I’ve overlaid the “Rule of Thirds” grid from Photoshop’s crop function so that you can see the grid lines.  You can see how the car is situated right at what I call a “thirds crosspoint” to follow the Rule of Thirds.  Keep in mind, while this is called a “rule,” it’s actually more of a guideline.  I definitely recommend that you practice the Rule of Thirds so that you find yourself always doing it, and then you can get more creative with breaking the rule.  This is one of the most important things to learn in photo composition, so definitely make sure you master it before feeling like you can break it any time.

Angles can be good…and bad

Going overboard on crazy angles to get a unique picture is very easy to do, but that doesn’t mean it’s the right thing to do. Remember that you want the viewer of your photo to truly grasp what you’re trying to capture, but if they have to break their neck or do a headstand to see it, then they’ll probably just look elsewhere. Make no mistake, there’s a time and place for crazy angles, but use them sparingly and make sure that everyone can tell what they’re looking at.  Here is a very bad example from when I first started taking photos:

Also, keep in mind that a very slight angle can change the feel of a photo.  Here is the same car, just with a slightly different angle to the photo.  Which do you prefer? It all depends on what your purpose is:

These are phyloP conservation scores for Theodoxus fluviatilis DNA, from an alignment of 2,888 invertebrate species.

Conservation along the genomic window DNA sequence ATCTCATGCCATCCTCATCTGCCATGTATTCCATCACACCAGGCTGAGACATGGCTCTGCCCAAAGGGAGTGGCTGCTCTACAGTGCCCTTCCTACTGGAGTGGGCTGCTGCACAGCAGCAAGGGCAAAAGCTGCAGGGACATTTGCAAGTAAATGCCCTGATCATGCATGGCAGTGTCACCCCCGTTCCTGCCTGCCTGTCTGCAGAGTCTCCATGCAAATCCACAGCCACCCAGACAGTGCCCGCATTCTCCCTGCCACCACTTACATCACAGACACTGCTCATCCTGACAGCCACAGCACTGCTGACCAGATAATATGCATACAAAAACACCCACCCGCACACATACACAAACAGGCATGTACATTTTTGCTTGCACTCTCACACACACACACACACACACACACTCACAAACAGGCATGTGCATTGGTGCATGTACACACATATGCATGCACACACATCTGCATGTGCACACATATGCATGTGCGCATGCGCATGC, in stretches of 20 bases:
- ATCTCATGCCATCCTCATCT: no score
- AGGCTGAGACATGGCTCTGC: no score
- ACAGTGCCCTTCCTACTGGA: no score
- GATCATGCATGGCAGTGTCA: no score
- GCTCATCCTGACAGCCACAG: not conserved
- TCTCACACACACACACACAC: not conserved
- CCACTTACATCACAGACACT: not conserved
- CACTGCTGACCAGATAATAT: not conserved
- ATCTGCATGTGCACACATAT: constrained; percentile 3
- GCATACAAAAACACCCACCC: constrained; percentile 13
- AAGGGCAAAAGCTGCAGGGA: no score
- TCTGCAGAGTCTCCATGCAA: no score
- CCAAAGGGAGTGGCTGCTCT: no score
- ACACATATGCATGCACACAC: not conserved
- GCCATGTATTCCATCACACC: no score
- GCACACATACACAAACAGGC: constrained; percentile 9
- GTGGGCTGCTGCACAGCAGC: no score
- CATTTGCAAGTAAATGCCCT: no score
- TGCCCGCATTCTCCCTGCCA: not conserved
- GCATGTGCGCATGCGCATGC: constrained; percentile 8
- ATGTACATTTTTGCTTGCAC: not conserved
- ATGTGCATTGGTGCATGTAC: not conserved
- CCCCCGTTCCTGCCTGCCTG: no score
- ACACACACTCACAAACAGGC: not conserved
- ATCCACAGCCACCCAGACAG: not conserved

Avoid the cut-off

Just a quick and simple tip. If you’re trying to take a picture of the whole car, make sure you actually take a full picture of the car, and don’t cut off the bumpers, wheels, spoilers, etc. It makes sense to cut off sections if you just want to single one or two things out (such as close-ups of individual parts in an engine bay), but if you want to get everything, pay attention not to cut off parts of your subject.

Wheels vs. Tire Tread

In this grudge match, the wheel always wins. If you’re taking a picture of a car, especially from ¾ position, angle the wheels so that the face of the wheel is facing the camera, not the tire tread. While some tire tread is really aggressive-looking, 99% of the time the photo will be better showing off the face of the wheel instead of the tire tread, especially if they’re aftermarket wheels. Even stock wheels can look good in a properly taken photo, but we won’t know that unless we actually see them, right?  There will be times when you just want the wheels to be straight, but turning the wheels to face the camera often gives a more posed look that shows that you’ve taken your time and put effort into the photo, rather than just taking a photo of a car off the street.  Here is an example using a 100% stock car: